San Elizario in El Paso County, Texas — The American South (West South Central)
The First Thanksgiving
They reached the Río Conchos and after a needed rest, started out again on February 7. Marching on northward over the barren desert of Chihuahua for several weeks, the last four days without water, the expedition finally reached El Río del Norte (near the present-day San Elizario) on April 26, 1598. The poet-chronicler of the march Gasper Pérez de Villagrá, wrote that the river was a most welcome sight: "Horses approached the rolling stream and plunged headlong into it two of them drank so much that they burst their sides and died. Two others plunged so far into the stream that they were caught in its swift current and drowned." Some of the humans went almost as wild. The arrival was a "happy and joyous occasion," and all were in a thankful mood. Grateful for the completion of a perilous part of their journey, the abundance
The Great Colonizer, as Oñate has been called, thus brought the Spanish culture (and ultimately, that of Mexico) to what would become the Great Southwest shaping its growth and the development of the area for generations. These historic events preceded the English colonies on the Atlantic Seaboard, the French colonization of Canada, and the Dutch settlements in the Hudson River area by several years.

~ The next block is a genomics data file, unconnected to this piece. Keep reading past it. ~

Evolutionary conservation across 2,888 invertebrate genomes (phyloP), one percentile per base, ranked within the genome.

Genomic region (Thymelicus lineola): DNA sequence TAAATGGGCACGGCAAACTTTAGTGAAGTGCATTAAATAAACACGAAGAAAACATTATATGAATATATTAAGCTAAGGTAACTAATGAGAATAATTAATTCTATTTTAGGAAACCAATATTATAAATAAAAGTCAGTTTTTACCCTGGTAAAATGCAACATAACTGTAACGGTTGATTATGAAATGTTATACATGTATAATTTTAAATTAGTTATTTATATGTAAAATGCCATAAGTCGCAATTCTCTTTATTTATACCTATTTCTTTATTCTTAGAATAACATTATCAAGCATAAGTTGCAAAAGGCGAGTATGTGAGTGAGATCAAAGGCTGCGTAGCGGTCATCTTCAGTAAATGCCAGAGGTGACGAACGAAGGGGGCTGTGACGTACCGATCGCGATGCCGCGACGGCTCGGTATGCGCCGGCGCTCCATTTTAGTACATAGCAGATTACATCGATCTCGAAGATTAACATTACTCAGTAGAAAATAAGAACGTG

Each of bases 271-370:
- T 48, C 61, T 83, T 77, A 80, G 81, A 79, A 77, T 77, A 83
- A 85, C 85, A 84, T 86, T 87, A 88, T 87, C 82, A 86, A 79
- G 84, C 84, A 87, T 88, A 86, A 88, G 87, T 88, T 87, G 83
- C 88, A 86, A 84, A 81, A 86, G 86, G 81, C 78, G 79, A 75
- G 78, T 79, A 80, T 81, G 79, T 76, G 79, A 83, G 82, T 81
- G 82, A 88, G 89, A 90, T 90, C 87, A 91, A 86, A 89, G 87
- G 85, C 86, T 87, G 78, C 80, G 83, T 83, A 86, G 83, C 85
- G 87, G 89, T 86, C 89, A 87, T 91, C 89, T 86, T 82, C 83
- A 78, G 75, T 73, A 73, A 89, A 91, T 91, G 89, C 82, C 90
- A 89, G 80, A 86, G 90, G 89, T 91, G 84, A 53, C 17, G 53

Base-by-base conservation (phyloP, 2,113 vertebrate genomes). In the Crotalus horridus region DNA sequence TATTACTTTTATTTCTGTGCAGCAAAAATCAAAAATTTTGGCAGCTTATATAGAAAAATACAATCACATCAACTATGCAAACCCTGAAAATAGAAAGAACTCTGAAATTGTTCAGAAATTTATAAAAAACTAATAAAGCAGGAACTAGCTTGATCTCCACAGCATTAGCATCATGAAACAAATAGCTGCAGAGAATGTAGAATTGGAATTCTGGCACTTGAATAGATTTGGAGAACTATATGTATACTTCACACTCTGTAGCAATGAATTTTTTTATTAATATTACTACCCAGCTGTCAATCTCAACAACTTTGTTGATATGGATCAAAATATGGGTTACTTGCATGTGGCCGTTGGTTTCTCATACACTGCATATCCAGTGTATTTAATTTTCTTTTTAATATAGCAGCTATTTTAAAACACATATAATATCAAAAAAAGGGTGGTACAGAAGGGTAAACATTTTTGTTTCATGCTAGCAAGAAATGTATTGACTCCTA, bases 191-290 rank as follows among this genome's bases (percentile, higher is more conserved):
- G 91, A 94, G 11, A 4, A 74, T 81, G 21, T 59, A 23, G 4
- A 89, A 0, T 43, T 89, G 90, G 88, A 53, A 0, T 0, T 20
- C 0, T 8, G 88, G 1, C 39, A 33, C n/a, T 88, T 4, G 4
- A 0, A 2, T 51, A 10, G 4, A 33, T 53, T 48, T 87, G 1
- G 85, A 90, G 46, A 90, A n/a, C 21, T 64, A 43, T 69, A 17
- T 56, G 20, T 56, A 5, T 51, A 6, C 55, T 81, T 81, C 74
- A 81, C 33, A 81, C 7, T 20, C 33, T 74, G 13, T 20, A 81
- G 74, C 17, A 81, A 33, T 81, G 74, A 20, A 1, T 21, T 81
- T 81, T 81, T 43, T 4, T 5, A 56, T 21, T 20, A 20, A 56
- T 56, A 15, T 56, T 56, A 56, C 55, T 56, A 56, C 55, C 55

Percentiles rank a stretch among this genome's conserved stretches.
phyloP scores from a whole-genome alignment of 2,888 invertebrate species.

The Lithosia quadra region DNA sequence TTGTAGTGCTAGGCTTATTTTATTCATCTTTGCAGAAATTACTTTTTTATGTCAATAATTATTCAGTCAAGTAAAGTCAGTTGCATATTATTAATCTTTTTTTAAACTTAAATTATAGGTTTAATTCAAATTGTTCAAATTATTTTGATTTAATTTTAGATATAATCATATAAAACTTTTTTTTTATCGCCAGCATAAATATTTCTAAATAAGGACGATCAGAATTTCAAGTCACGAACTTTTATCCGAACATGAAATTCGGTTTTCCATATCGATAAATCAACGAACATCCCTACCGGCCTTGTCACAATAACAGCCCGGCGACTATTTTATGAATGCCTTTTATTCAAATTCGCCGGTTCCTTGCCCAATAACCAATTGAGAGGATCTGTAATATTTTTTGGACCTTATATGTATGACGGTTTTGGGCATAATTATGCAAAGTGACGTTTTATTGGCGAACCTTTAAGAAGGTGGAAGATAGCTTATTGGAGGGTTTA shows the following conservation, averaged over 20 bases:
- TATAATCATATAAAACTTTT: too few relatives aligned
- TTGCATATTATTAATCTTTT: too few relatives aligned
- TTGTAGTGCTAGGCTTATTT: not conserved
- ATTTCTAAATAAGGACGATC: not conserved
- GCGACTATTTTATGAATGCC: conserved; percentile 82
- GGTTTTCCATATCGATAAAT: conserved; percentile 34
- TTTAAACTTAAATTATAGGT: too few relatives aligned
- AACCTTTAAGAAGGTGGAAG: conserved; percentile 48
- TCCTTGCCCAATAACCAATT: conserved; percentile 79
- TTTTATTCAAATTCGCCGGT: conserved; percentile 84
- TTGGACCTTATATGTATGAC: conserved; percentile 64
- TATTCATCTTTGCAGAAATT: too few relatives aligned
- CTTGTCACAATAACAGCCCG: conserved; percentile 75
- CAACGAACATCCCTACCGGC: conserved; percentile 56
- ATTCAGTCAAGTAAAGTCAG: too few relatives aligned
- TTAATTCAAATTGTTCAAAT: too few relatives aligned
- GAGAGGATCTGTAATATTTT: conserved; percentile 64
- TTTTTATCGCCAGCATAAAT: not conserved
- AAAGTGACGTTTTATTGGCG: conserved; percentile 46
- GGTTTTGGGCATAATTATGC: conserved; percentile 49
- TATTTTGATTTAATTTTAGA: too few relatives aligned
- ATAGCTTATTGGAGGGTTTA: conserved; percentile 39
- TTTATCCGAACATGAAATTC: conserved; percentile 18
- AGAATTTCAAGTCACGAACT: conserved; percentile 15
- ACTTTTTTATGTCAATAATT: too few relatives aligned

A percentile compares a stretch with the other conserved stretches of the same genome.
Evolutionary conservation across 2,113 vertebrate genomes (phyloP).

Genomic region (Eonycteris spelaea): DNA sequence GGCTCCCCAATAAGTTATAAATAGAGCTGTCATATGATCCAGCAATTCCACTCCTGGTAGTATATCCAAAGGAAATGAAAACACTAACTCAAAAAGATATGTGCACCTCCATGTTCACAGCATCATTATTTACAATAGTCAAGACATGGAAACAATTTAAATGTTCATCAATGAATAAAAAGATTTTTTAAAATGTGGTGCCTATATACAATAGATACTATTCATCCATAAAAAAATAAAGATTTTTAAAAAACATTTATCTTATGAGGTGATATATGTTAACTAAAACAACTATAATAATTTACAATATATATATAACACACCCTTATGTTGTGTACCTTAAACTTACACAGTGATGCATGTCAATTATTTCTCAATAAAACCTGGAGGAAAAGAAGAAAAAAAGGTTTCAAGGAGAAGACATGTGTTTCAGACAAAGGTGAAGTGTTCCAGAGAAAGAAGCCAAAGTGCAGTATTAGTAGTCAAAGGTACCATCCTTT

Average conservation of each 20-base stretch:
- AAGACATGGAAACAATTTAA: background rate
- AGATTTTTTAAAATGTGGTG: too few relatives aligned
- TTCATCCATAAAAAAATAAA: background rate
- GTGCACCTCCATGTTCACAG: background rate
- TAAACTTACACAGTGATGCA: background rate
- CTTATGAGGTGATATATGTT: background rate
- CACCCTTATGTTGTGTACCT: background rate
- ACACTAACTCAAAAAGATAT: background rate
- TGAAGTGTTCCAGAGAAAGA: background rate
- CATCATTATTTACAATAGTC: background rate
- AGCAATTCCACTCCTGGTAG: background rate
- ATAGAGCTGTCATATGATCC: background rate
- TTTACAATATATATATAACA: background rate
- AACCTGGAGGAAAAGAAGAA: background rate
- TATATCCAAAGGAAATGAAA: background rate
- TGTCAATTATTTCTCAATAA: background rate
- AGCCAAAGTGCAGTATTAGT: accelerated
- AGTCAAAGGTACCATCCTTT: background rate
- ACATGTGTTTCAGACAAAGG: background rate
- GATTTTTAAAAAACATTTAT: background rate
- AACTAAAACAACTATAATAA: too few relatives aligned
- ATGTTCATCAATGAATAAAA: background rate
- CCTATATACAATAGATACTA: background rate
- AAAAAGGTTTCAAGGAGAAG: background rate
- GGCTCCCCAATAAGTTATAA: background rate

Erected 1989 by the El Paso Mission Trail Association, Inc., in recognition of the Oñate Expedition and dedicated by Manuel Gullon y Oñate, Conde de Tepa.
Topics. This historical marker is listed in these topic lists: Exploration • Settlements & Settlers. A significant historical date for this entry is April 30, 1598.
Location. 31° 35.118′ N, 106° 16.384′ W. Marker is in San Elizario, Texas, in El Paso County. Marker can be reached from the intersection of San Elizario Road and Church Street. Marker is located at the San Elizario Memorial Plaza. Touch for map. Marker is at or near this postal address: 1521 San Elizario Road, San Elizario TX 79849, United States of America. Touch for directions.
Other nearby markers. At least 8 other markers are within walking distance of this marker. The Camino Real (here, next to this marker); Salt War San Elizario Memorial Plaza (here, next to this marker); Rodriguez-Chamuscado Expedition - 1581 (here, next to this marker); San Elizario (here, next to this marker); Espejo Beltran Expedition - 1582-1583 (here, next to this marker); Juan de Onate Expedition - 1598 (here, next to this marker); Los Portales (within shouting distance of this marker). Touch for a list and map of all markers in San Elizario.
Also see . . . The First Thanksgiving?. “Oñate ordered a day of thanksgiving for the survival of the expedition. Included in the event was a feast, supplied with game by the Spaniards and with fish by the natives of the region. A mass was said by the Franciscan missionaries traveling with the expedition. And finally, Oñate read La Toma—The Taking—declaring the land drained by the Great River to be the possession of King Philip II of Spain.” (Submitted on November 19, 2016.)
Credits. This page was last revised on June 11, 2018. It was originally submitted on November 15, 2010, by Bill Kirchner of Tucson, Arizona. This page has been viewed 1,133 times since then and 29 times this year. Last updated on June 5, 2018, by Brian Anderson of Kingwood, Texas. Photos: 1, 2. submitted on November 15, 2010, by Bill Kirchner of Tucson, Arizona. 3. submitted on November 19, 2016. • Bill Pfingsten was the editor who published this page.